Geno Young - Ear Hustler

Geno Young
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Geno Young is one of the most skilled and prolific producers in independent soul music today. Best known for rhapsodic productions that read like miniature ghetto symphonies, the Dallas-born and Howard University trained multi-instrumentalist dazzled listeners as a writer and producer on Badu's Mama's Gun, N'Dambi's Tunin' Up and Cosignin', and Carmen Rodgers' Free. On his 2004 debut, Young proved he is also an exceptional songwriter of depth with a knack for honest, relevant storytelling, if not always of commercial tunes. In the midst of words and sounds that beautifully unfold and enrapture what has quietly been Young's Achilles Heel is the relatively nondescript nature of his singing voice. On Ear Hustler, Young's engaging sophomore release, the best of Young is marvelously showcased, but what about that dang elephant in the room?

Geno Young is one of the most skilled and prolific producers in independent soul music today. Best known for rhapsodic productions that read like miniature ghetto symphonies, the Dallas-born and Howard University trained multi-instrumentalist dazzled listeners as a writer and producer on Badu's Mama's Gun, N'Dambi's Tunin' Up and Cosignin', and Carmen Rodgers' Free. On his 2004 debut, Young proved he is also an exceptional songwriter of depth with a knack for honest, relevant storytelling, if not always of commercial tunes. In the midst of words and sounds that beautifully unfold and enrapture what has quietly been Young's Achilles Heel is the relatively nondescript nature of his singing voice. On Ear Hustler, Young's engaging sophomore release, the best of Young is marvelously showcased, but what about that dang elephant in the room?

Heavily layered with reverb, Young's voice has gained a bit more character and learned to better mine subtlety to compensate for its limited versatility, as with the bluesy morality tale "The Other Side of Life." Young also deploys his finest funky background harmonies and arrangements, as with the Bilal meets PPP-flavored "Ear Hustle (Do It)." There are other times, particularly on the longer cuts, where the Young's monotone is not compelling enough to maintain listener attention despite some muscular swaggering to gorgeously ornate settings, as with "All I Have," "I Came To See," "Was It A Love Song" and "I Wish (She Was  My Girl)." "Shoulda" almost joined their frustrating ranks, but a surprisingly open chorus, dynamic accompaniment, and a glorious bridge that released into a cathartic two-step vamp lifts the song out of the druthers and into the pantheon of great Young compositions like Carmen Rodgers' "Dream" and Erykah Badu's "Orange Moon." Lightning strikes twice with the Broadway-esque, big budget revival number, "Condition," a jamming ‘70s guitar and organ groove with larger-than-life production elements that make it ripe for the stage, reminiscent of "Cadillac Car" from Dreamgirls. A streetlamp at midnight, Leon Ware/Marvin Gaye type arrangement  for "Gladys" rescues the banal lead vocals that merely glide over Young's otherwise encouraging lyrics, twice (there's a reprise).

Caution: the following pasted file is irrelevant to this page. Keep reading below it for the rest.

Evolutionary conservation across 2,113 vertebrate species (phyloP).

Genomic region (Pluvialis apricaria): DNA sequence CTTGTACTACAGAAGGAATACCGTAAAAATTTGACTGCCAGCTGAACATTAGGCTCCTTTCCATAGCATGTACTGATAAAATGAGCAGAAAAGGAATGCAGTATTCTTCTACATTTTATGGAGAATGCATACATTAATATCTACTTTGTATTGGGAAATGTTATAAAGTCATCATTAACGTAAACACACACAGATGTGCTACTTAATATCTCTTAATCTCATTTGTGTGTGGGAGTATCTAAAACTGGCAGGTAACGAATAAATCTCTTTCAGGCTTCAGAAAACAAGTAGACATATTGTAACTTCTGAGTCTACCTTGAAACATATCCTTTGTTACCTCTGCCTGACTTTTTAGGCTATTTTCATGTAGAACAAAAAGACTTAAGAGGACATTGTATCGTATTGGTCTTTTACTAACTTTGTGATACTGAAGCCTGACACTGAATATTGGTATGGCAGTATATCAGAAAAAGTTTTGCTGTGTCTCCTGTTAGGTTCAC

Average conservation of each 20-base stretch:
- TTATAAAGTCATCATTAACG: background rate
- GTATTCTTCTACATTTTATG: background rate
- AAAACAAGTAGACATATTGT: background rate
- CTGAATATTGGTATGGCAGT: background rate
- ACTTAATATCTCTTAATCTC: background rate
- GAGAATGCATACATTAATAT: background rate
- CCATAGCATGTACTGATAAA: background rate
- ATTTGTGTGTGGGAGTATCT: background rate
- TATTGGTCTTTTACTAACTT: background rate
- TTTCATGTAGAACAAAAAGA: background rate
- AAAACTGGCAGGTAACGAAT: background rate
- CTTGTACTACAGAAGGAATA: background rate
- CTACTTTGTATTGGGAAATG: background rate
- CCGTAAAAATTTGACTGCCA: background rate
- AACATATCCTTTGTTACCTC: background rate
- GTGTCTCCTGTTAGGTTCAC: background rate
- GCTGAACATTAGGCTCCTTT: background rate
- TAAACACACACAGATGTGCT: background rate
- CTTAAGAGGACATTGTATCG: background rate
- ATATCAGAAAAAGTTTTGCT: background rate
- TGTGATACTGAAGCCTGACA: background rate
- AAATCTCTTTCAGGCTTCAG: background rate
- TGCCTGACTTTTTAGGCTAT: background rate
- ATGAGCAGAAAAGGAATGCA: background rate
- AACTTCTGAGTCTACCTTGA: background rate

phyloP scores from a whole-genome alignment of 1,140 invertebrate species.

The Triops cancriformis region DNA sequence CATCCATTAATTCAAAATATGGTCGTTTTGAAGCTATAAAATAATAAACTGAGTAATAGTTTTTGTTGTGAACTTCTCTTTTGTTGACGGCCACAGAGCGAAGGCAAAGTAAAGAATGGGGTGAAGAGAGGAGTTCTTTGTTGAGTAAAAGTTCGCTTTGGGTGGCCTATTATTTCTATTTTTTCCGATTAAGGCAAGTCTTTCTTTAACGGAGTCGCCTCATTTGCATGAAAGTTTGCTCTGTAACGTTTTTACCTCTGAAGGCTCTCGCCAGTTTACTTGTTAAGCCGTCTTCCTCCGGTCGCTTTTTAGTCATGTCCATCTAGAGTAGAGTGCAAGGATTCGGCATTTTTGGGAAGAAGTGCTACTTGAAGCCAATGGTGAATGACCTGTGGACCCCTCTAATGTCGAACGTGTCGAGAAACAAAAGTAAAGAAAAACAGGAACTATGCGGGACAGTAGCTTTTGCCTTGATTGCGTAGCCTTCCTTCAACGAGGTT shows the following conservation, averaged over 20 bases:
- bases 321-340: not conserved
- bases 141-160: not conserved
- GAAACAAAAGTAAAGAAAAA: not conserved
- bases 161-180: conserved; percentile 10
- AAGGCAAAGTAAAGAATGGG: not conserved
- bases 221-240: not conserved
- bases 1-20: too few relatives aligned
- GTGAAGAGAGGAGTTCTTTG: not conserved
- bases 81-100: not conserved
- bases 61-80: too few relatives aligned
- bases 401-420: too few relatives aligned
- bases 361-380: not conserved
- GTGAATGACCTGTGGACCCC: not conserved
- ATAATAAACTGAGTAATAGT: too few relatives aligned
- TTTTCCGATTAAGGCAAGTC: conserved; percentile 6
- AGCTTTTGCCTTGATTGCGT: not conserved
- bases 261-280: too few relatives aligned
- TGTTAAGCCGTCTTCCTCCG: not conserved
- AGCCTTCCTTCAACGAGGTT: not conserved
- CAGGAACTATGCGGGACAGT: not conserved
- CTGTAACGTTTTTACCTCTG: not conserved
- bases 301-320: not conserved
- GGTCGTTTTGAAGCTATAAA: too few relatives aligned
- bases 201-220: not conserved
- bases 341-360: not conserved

So, what of that elephant? Well, on songs as well-constructed as the infectious mid-tempo cut "The One (I Gotcha)" or the tender ballad, "Crazy," you can't help but wonder how much more realized they would be in the hands of a more exciting vocalist. As a musician, composer, and producer, Geno Young is a master illustrator, pulling every bit of gleam out of the polished productions and delicious fatback out of the greasy urban portraits he paints. In these realms Young excels and has much worthwhile to say. Unfortunately, as a singer, the tunefulness and apparent vocal maturity still cannot fully mask -- at least for this reviewer -- one glaring fact: that Young's work is optimally presented when performed by other, more capable singers. This isn't so much a commentary on what Young lacks as a singer, he's decent enough to pass. It is more a commendation on how much more supreme his material is than the instrument leading it, and how rare work like this deserves the best to bring out its full potential, even if that means the best isn't Geno Young, singer. Recommended.  

By L. Michael Gipson

 
Choice Cut - Maysa - "Lovin' You Is Easy"

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